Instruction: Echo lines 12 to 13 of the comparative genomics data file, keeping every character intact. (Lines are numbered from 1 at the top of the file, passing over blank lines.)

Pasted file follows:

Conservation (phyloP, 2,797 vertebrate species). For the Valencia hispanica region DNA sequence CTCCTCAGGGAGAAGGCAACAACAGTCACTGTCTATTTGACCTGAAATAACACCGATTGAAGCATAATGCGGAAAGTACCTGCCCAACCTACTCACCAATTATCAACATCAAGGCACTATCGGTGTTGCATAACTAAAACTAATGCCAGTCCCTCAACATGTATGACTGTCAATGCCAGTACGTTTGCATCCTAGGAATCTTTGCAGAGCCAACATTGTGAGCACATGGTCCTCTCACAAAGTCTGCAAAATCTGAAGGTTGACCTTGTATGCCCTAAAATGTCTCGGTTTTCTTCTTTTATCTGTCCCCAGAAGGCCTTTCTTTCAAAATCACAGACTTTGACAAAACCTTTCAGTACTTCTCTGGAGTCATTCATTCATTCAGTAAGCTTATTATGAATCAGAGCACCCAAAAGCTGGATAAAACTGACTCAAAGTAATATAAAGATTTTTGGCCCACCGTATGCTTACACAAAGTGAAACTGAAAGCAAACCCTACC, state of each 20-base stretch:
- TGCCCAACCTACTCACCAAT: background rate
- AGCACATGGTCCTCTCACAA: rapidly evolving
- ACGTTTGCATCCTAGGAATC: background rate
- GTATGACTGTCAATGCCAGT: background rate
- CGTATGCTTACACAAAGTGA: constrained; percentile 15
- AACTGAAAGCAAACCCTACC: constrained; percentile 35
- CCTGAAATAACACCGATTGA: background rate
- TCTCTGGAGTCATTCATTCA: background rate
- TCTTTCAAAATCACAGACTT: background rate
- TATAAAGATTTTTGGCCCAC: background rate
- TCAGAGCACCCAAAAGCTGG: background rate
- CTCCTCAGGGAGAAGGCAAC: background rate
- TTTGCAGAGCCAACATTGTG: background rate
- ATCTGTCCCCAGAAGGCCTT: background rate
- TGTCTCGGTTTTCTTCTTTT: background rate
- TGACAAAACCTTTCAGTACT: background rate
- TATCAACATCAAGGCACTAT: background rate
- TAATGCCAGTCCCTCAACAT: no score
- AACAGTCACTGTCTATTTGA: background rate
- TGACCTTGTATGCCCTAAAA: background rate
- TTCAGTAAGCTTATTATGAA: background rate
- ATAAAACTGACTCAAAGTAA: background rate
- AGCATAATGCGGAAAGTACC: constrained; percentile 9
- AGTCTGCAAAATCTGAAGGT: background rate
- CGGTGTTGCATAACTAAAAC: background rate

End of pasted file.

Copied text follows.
- TCAGAGCACCCAAAAGCTGG: background rate
- CTCCTCAGGGAGAAGGCAAC: background rate